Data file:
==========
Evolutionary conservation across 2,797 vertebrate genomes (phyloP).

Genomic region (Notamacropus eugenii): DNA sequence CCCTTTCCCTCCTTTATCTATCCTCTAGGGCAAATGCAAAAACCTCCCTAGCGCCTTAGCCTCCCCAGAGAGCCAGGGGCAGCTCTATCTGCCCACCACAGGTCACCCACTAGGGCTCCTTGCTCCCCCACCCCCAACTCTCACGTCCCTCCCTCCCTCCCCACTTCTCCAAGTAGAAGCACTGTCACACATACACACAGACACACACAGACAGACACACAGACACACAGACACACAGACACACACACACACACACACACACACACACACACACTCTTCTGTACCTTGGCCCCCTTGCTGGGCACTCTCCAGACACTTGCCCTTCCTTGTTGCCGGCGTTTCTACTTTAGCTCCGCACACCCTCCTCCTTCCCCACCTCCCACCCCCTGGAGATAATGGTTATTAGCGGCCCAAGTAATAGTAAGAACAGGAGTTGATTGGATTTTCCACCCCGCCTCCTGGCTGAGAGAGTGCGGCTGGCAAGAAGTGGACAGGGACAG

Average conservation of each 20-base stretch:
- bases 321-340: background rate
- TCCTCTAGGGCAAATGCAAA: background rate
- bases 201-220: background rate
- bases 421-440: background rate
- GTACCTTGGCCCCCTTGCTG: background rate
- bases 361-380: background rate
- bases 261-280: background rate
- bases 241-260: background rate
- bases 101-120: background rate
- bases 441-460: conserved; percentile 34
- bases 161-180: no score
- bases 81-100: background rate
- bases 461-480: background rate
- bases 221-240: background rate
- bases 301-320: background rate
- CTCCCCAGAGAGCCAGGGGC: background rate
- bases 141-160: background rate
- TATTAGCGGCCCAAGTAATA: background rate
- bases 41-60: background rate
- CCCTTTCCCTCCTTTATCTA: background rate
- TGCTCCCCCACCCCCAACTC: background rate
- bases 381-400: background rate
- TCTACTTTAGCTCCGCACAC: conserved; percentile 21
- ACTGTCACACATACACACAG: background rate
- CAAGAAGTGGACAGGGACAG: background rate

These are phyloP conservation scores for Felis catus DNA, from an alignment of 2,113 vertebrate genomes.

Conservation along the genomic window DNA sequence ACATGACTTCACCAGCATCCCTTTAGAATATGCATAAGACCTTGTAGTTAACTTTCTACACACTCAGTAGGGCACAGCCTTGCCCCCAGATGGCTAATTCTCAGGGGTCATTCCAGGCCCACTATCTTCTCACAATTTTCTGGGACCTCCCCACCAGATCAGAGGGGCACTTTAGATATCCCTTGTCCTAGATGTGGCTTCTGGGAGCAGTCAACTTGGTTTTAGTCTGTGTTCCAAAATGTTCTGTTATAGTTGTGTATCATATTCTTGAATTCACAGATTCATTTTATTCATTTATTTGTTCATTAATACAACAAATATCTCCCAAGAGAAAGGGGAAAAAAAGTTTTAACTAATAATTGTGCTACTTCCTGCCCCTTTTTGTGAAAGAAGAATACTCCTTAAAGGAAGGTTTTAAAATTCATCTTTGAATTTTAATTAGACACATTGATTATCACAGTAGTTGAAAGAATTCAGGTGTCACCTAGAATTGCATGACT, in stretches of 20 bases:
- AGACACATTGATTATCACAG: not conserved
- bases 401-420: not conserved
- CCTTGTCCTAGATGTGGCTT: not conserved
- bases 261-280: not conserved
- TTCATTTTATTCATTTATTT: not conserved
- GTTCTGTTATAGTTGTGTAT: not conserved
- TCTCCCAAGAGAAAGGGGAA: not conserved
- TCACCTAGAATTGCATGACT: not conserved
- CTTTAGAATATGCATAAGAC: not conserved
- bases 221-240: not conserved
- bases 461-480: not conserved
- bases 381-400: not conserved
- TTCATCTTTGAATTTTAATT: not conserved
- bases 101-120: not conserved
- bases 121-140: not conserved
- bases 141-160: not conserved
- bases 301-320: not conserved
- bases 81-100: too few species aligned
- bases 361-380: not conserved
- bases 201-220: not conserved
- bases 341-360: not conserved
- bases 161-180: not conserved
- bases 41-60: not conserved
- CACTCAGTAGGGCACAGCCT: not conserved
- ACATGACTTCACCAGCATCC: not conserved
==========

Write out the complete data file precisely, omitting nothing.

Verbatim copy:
Evolutionary conservation across 2,797 vertebrate genomes (phyloP).

Genomic region (Notamacropus eugenii): DNA sequence CCCTTTCCCTCCTTTATCTATCCTCTAGGGCAAATGCAAAAACCTCCCTAGCGCCTTAGCCTCCCCAGAGAGCCAGGGGCAGCTCTATCTGCCCACCACAGGTCACCCACTAGGGCTCCTTGCTCCCCCACCCCCAACTCTCACGTCCCTCCCTCCCTCCCCACTTCTCCAAGTAGAAGCACTGTCACACATACACACAGACACACACAGACAGACACACAGACACACAGACACACAGACACACACACACACACACACACACACACACACACACTCTTCTGTACCTTGGCCCCCTTGCTGGGCACTCTCCAGACACTTGCCCTTCCTTGTTGCCGGCGTTTCTACTTTAGCTCCGCACACCCTCCTCCTTCCCCACCTCCCACCCCCTGGAGATAATGGTTATTAGCGGCCCAAGTAATAGTAAGAACAGGAGTTGATTGGATTTTCCACCCCGCCTCCTGGCTGAGAGAGTGCGGCTGGCAAGAAGTGGACAGGGACAG

Average conservation of each 20-base stretch:
- bases 321-340: background rate
- TCCTCTAGGGCAAATGCAAA: background rate
- bases 201-220: background rate
- bases 421-440: background rate
- GTACCTTGGCCCCCTTGCTG: background rate
- bases 361-380: background rate
- bases 261-280: background rate
- bases 241-260: background rate
- bases 101-120: background rate
- bases 441-460: conserved; percentile 34
- bases 161-180: no score
- bases 81-100: background rate
- bases 461-480: background rate
- bases 221-240: background rate
- bases 301-320: background rate
- CTCCCCAGAGAGCCAGGGGC: background rate
- bases 141-160: background rate
- TATTAGCGGCCCAAGTAATA: background rate
- bases 41-60: background rate
- CCCTTTCCCTCCTTTATCTA: background rate
- TGCTCCCCCACCCCCAACTC: background rate
- bases 381-400: background rate
- TCTACTTTAGCTCCGCACAC: conserved; percentile 21
- ACTGTCACACATACACACAG: background rate
- CAAGAAGTGGACAGGGACAG: background rate

These are phyloP conservation scores for Felis catus DNA, from an alignment of 2,113 vertebrate genomes.

Conservation along the genomic window DNA sequence ACATGACTTCACCAGCATCCCTTTAGAATATGCATAAGACCTTGTAGTTAACTTTCTACACACTCAGTAGGGCACAGCCTTGCCCCCAGATGGCTAATTCTCAGGGGTCATTCCAGGCCCACTATCTTCTCACAATTTTCTGGGACCTCCCCACCAGATCAGAGGGGCACTTTAGATATCCCTTGTCCTAGATGTGGCTTCTGGGAGCAGTCAACTTGGTTTTAGTCTGTGTTCCAAAATGTTCTGTTATAGTTGTGTATCATATTCTTGAATTCACAGATTCATTTTATTCATTTATTTGTTCATTAATACAACAAATATCTCCCAAGAGAAAGGGGAAAAAAAGTTTTAACTAATAATTGTGCTACTTCCTGCCCCTTTTTGTGAAAGAAGAATACTCCTTAAAGGAAGGTTTTAAAATTCATCTTTGAATTTTAATTAGACACATTGATTATCACAGTAGTTGAAAGAATTCAGGTGTCACCTAGAATTGCATGACT, in stretches of 20 bases:
- AGACACATTGATTATCACAG: not conserved
- bases 401-420: not conserved
- CCTTGTCCTAGATGTGGCTT: not conserved
- bases 261-280: not conserved
- TTCATTTTATTCATTTATTT: not conserved
- GTTCTGTTATAGTTGTGTAT: not conserved
- TCTCCCAAGAGAAAGGGGAA: not conserved
- TCACCTAGAATTGCATGACT: not conserved
- CTTTAGAATATGCATAAGAC: not conserved
- bases 221-240: not conserved
- bases 461-480: not conserved
- bases 381-400: not conserved
- TTCATCTTTGAATTTTAATT: not conserved
- bases 101-120: not conserved
- bases 121-140: not conserved
- bases 141-160: not conserved
- bases 301-320: not conserved
- bases 81-100: too few species aligned
- bases 361-380: not conserved
- bases 201-220: not conserved
- bases 341-360: not conserved
- bases 161-180: not conserved
- bases 41-60: not conserved
- CACTCAGTAGGGCACAGCCT: not conserved
- ACATGACTTCACCAGCATCC: not conserved